Yangon, a city of the future
March 23, 2015
Measuring by per-capita income, Myanmar is among the world’s least developed economies. However, this does not mean the country does not have its own millionaires and billionaires.
According to the Wealth Report 2015, which includes a survey of Knight Frank’s Capital Markets wealth spending, 22 ultra high-net-worth individuals (UHNWI) are currently residing in Yangon, Myanmar’s former capital and largest commercial city. This figure can be compared to the 466 UHNWIs in Bangkok, 3,227 in Singapore, 363 in Jakarta, 310 in Kuala Lumpur and 95 in Ho Chi Minh City.
The report also predicts that Yangon will lure more millionaires, enough to make it one of the “four cities of future”.
The number of high net-worth individuals (HNWI) is expected to more than double over the coming decade to more than 3,500 by 2024.
“Yangon, is a classic example of emerging market wealth creation,” the report said. “Benefiting from the gradual opening up of its economy following the introduction of democratic reforms in recent years, the city has seen strong employment growth and inward investment, with annual GDP growth at the national level predicted to eclipse that seen in India and even China in 2015 and 2016. Accounting for a fifth of [Myanmar’s] overall economic output, Yangon is set to be the lead beneficiary of this process.”
Controls over non-resident property ownership have slowed private international investments, but private equity investment in business, especially those in the construction and development sectors, has been one method for non-residents to capitalize on rising property values. Restaurant, hotel and retail offers have been improving steadily over the past five years, and new entrants are arriving rapidly – with tourism visits forecast to grow from three million in 2015 to over seven million in 2020.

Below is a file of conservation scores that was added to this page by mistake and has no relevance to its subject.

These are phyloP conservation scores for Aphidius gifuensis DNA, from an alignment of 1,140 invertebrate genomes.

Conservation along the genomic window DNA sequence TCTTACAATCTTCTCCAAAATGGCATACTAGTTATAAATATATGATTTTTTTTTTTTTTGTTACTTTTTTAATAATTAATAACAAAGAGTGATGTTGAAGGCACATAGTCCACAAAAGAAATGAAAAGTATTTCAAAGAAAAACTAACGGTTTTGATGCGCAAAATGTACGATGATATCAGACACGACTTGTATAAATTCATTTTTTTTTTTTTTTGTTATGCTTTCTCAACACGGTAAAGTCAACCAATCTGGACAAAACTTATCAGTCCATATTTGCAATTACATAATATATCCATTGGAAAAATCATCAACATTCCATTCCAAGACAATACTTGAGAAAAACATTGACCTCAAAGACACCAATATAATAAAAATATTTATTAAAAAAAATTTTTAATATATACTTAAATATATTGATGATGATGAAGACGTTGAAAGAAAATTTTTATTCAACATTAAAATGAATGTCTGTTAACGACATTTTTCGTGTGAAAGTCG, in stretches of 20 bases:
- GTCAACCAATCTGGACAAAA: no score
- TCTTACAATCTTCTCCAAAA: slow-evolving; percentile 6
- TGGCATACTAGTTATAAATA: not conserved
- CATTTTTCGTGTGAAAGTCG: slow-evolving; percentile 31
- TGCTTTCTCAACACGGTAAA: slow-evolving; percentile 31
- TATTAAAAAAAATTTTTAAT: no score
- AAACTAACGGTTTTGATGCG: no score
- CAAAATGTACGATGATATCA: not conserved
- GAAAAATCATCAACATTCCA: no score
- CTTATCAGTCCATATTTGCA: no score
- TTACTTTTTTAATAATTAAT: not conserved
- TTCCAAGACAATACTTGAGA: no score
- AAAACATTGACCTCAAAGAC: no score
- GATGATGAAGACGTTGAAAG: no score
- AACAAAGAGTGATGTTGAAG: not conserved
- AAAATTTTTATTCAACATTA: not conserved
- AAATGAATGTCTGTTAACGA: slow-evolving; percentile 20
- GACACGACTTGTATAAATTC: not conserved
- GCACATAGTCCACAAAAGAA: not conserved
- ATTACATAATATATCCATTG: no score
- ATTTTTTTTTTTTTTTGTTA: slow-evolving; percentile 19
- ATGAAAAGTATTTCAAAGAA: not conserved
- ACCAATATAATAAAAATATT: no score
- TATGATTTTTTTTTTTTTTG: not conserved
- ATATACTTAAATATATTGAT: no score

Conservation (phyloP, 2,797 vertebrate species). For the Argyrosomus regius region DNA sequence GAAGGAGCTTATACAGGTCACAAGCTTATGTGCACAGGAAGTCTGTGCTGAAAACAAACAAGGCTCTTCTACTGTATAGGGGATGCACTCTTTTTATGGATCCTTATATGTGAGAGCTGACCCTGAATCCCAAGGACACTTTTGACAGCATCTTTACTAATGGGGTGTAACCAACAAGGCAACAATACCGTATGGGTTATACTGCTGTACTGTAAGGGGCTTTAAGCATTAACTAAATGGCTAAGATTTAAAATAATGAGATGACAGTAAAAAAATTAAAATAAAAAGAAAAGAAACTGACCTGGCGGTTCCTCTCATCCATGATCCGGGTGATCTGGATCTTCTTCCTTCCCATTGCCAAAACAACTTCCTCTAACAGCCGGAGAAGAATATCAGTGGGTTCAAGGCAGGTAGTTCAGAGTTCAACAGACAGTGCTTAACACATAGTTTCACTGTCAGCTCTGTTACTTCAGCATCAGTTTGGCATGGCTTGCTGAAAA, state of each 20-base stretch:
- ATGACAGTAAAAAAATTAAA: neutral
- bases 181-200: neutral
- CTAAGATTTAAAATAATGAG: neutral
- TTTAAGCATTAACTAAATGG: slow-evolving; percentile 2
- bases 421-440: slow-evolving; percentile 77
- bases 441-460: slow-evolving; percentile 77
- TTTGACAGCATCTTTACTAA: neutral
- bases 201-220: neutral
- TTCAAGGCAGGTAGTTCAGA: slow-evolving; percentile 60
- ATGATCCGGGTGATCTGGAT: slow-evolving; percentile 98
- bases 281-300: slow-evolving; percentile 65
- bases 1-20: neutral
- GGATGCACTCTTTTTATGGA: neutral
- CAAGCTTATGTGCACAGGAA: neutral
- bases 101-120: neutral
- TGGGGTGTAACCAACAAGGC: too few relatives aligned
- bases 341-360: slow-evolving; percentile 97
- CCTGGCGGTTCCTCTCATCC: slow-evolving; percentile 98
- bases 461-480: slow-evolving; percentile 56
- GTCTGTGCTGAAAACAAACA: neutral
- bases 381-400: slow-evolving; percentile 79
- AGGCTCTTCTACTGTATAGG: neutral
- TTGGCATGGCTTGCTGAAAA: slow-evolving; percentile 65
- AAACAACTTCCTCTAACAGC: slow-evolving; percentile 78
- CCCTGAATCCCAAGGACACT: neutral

“A grand tour of Myanmar is now on the hotlist for wealthy tourists,” the report said.
The report names Yangon; Belgrade, Serbia; Panama City; and Addis Ababa, Ethiopia, as the cities of future. All are believed to grow strongly at the regional level. Though they are unlikely to be on the second-home list of most UHNWIs, they should certainly be on their radars in terms of the wealth creation opportunities they will present, the report said.
The report showed that London tops the list of the 40 most important cities to UHNWIs in 2015. Other Asian cities on the list are Hong Kong (3), Singapore (4), Shanghai (5), Dubai (8), Beijing (9), Tokyo (11), Taipei (15), Jakarta (23), Mumbai (26), and Kuala Lumpur (30).
Five Asian cities are included in the top ten – Hong Kong, Singapore, Shanghai, Beijing and Dubai.
New York, now second on the list, seems poised to overtake London’s position within the next ten years.